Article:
DeFlip Side #29: The Last Little Elf


The Last Little Elf
Christopher DeFilippis

Listen to this story you might not believe,
but it all took place one odd Christmas Eve.

It’s the tale of Loki, the last little elf,
and how he saved Christmas all by himself.

The stars shone brightly on the crisp and clear night;
Santa’s workshop was bathed in the bright northern lights.

His sleigh was well loaded and ready to go,
and the elves were all celebrating with a romp in the snow.

They had worked hard all year, but now they were done,
so they were running around and having some fun.

All but small Loki, the youngest of elves,
who had to clean the workshop all by himself.

He stared out the window and heaved a great sigh
as he watched all his friends capering by.

But it was no use sulking – he was getting off light;
they had toiled for months, him only this night.

Toymaking was hard and through the year he had learned;
he had watched while they worked – now it was his turn.

So he went to the closet and took out his broom
and shuffled his way into the large empty room.

The place was deserted, the fire burned low,
the workshop awash in the embers’ pale glow.

Bits of debris lay scattered about,
but in the weak light he could still make them out.

Here an old doll, there a toy bed,
a discarded old globe, a length of loose thread.

Loki lowered his broom and pushed it with care,
not wanting to raise too much dust in the air.

As he scooped up the rubbish and filled up the bin,
he heard a great laugh and Santa walked in.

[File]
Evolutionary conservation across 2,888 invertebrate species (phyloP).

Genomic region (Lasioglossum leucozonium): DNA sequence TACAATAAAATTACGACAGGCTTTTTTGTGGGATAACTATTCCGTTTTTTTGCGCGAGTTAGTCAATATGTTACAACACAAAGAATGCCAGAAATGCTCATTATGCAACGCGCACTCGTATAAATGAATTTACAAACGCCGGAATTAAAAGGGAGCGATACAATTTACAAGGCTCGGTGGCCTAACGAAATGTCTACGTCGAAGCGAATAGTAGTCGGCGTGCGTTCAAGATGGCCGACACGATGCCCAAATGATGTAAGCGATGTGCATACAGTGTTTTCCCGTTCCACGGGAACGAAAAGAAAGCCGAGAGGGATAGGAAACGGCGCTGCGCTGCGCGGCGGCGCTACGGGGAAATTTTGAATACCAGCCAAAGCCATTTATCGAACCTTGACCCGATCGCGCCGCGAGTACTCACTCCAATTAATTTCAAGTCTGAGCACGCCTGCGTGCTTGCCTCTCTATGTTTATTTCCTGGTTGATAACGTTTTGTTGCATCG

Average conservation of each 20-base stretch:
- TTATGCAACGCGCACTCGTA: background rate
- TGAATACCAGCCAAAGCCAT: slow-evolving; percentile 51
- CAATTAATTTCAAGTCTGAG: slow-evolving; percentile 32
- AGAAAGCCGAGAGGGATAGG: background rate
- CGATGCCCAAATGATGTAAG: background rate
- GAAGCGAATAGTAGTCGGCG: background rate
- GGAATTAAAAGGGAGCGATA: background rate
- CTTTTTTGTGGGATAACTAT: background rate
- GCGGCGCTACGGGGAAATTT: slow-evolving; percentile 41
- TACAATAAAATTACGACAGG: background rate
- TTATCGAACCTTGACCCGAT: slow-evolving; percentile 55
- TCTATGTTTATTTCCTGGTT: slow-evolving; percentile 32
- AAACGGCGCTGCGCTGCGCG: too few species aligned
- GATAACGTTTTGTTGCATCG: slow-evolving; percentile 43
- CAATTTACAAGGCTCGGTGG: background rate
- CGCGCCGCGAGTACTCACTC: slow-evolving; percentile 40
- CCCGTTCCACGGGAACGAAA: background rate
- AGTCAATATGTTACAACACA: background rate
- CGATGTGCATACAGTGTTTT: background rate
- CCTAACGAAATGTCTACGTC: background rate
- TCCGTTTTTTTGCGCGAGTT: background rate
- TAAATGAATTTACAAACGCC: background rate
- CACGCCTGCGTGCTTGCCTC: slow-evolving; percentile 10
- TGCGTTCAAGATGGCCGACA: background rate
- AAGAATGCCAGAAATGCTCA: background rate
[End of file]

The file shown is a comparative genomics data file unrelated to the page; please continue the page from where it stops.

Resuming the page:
“Why Loki,” said Santa, “What are you doing here?
I thought all the elves were done for the year.”

“The rest of them are,” Loki replied with a laugh,
“but as you can see, I’m not finished by half.”

Santa heaved his great belly with a jolly “Ho-Ho!”
and looked out the window at the glistening snow.

“Then we have something in common, I do believe;
we both have to work on this Christmas Eve!”

Santa found a hidden pocket in his cherry-red clothes
and pulled out a present wrapped with tinsel and bows.

“This is for you, Loki,” Santa gleefully said.
“You’re a very hard worker and a good little lad.”

Loki gasped with a smile and felt great joy shoot
from his floppy green hat to his curly tipped boots.

“Thank you, Santa,” he said with a bow.
“Should I wait ’til tomorrow or can I open it now?”

“Now,” said Santa. “Take a break from your work.”
Loki laughed with delight and gave the paper a jerk.

It was a red and white candy cane, as long as his arm,
but his feelings of joy soon turned to alarm.

“I’ve nothing for you, Santa,” Loki said with a pout.
“Don’t worry,” said Santa, “that’s not what Christmas is about!

It’s a time for giving and filling others with joy,
not waiting and hoping for a shiny new toy.”

Santa let out a yawn and scratched his white hair
as he plopped himself down in an overstuffed chair.

“I’ve been busy all day, getting ready for tonight.
There’s a lot to do before I start my long flight.

It’s made me quite sleepy, so I’ll have a short nap,
when you’re done with your work, give me a tap.”

Soon Santa’s head nodded and he let out a snore;
so Loki worked quietly as he finished his chore.

He was done in a blink and stored his broom well away
then went to wake Santa so he could be on his way.

Loki gently tapped Santa on the hand and the knee
but Santa slept on, as peaceful as can be.